Dr Emese Lazar
Dr Emese Lazar
- Associate Professor of Quantitative Finance
- Programme Director: MSc Financial Engineering
Profile & Expertise
Emese received a PhD in Finance from the ICMA Centre, The University of Reading in 2006. Previously she obtained an MSc in Financial Engineering and Quantitative Analysis with a distinction from the ICMA Centre. She graduated from the Academy of Economic Studies in Bucharest, with a BSc in Finance and Banking. Also, she holds a BSc in Computer Science obtained from the University of Bucharest, Faculty of Mathematics. Her research interests include: risk measurement and management, model risk, volatility and correlation models and their applications in pricing structured products. Emese presently teaches Market Risk and Derivatives Modelling.
- Financial Econometrics
- Market Risk
- Volatility Modelling
Key publications, books, research & papers
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Information entropy and measures of market risk
Pele, D. T., Lazar, E.
In this paper we investigate the relationship between the information entropy of the distribution of intraday returns and intraday and daily measures of market risk. Using data on the EUR/JPY exchange rate, we find a negative relationship between entropy and intraday Value-at-Risk, and also between entropy and intraday Expected Shortfall. This relationship is then used to forecast daily Value-at-Risk, using the entropy of the distribution of intraday returns as a predictor.
Time varying price discovery
We show how multivariate GARCH models can be used to generate a time-varying “information share” (Hasbrouck, 1995) to represent the changing patterns of price discovery in closely related securities. We find that time-varying information shares can improve credit spread predictions.
Price discovery of credit spreads in tranquil and crisis periods
In this paper we investigate the price discovery process in single-name credit spreads obtained from bond, credit default swap (CDS), equity and equity option prices. We analyse short term price discovery by modelling daily changes in credit spreads in the four markets with a vector autoregressive model (VAR). We also look at price discovery in the long run with a vector error correction model (VECM). We find that in the short term the option market clearly leads the other markets in the sub-prime crisis (2007-2009). During the less severe sovereign debt crisis (2009-2012) and the pre-crisis period, options are still important but CDSs become more prominent. In the long run, deviations from the equilibrium relationship with the option market still lead to adjustments in the credit spreads observed or implied from other markets. However, options no longer dominate price discovery in any of the periods considered. Our findings have implications for traders, credit risk managers and financial regulators.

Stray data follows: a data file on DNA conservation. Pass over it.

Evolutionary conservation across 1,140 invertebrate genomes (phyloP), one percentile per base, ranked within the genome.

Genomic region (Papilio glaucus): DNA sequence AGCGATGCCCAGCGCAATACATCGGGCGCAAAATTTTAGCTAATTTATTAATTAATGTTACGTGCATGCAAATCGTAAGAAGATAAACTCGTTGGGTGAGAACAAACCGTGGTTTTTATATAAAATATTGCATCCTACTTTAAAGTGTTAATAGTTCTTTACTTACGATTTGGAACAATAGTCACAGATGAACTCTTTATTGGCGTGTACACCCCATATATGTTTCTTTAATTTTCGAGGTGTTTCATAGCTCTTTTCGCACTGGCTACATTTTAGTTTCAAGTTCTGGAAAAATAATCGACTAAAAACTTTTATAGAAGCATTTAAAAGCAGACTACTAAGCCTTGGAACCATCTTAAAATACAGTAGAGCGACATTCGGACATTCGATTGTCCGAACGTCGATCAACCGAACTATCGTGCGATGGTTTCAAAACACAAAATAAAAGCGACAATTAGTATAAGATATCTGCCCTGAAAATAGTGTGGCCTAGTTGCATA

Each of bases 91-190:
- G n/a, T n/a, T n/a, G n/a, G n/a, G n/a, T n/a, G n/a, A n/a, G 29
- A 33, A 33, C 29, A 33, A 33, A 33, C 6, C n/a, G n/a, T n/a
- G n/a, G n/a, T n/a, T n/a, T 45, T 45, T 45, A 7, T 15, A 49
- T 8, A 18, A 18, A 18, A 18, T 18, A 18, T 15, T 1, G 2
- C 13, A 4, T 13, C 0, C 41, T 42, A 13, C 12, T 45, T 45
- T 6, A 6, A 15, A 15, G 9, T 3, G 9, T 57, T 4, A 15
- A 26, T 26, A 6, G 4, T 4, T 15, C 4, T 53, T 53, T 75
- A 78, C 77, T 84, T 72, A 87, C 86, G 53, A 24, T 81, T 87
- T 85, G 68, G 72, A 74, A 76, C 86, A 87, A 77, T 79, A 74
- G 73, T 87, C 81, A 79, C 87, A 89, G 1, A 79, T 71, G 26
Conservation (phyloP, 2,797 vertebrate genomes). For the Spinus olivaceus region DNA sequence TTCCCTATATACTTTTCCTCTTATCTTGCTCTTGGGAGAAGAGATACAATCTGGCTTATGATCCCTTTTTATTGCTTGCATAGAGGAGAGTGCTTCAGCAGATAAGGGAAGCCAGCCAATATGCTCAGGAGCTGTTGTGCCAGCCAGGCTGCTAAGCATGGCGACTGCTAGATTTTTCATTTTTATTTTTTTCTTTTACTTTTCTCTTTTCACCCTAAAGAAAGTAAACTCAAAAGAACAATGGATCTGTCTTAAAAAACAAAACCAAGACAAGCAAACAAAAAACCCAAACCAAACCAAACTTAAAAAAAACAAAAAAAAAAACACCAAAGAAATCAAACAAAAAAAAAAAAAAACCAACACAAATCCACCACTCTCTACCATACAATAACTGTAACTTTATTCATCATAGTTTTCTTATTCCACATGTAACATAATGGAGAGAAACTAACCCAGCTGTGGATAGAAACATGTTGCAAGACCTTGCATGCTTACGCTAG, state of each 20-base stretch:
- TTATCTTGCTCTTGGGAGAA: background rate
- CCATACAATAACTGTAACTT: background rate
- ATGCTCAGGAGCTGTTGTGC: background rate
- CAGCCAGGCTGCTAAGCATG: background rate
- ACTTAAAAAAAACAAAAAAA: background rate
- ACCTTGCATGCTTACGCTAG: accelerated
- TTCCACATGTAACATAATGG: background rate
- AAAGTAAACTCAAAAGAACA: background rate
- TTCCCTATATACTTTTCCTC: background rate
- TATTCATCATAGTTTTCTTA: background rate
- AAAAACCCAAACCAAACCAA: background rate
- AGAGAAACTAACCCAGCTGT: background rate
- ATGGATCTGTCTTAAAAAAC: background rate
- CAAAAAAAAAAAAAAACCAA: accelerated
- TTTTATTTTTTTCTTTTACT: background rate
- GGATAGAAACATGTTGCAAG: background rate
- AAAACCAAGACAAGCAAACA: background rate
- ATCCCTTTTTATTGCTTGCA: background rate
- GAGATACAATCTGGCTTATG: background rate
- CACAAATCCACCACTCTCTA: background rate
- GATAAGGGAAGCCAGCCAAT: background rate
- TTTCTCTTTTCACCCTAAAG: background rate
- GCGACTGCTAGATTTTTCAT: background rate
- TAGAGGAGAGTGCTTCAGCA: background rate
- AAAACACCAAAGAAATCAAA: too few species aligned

Forecasting VaR using analytic higher moments for GARCH processes
It is widely accepted that some of the most accurate Value-at-Risk (VaR) estimates are based on an appropriately specified GARCH process. But when the forecast horizon is greater than the frequency of the GARCH model, such predictions have typically required time-consuming simulations of the aggregated returns distributions. This paper shows that fast, quasi-analytic GARCH VaR calculations can be based on new formulae for the first four moments of aggregated GARCH returns. Our extensive empirical study compares the Cornish–Fisher expansion with the Johnson SU distribution for fitting distributions to analytic moments of normal and Student t, symmetric and asymmetric (GJR) GARCH processes to returns data on different financial assets, for the purpose of deriving accurate GARCH VaR forecasts over multiple horizons and significance levels.
Futures basis, inventory and commodity price volatility: an empirical analysis
Symeonidis, L., Prokopczuk, M.
We employ a large dataset of physical inventory data on 21 different commodities for the period 1993–2011 to empirically analyze the behavior of commodity prices and their volatility as predicted by the theory of storage. We examine two main issues. First, we analyze the relationship between inventory and the shape of the forward curve. Low (high) inventory is associated with forward curves in backwardation (contango), as the theory of storage predicts. Second, we show that price volatility is a decreasing function of inventory for the majority of commodities in our sample. This effect is more pronounced in backwardated markets. Our findings are robust with respect to alternative inventory measures and over the recent commodity price boom.
Modelling regime-specific stock price volatility
Option valuation with normal mixture GARCH models
Badescu, A., Kulperger, R. and Lazar, E.
Normal mixture GARCH(1,1): applications to exchange rate modelling
Time aggregation of normal mixture GARCH models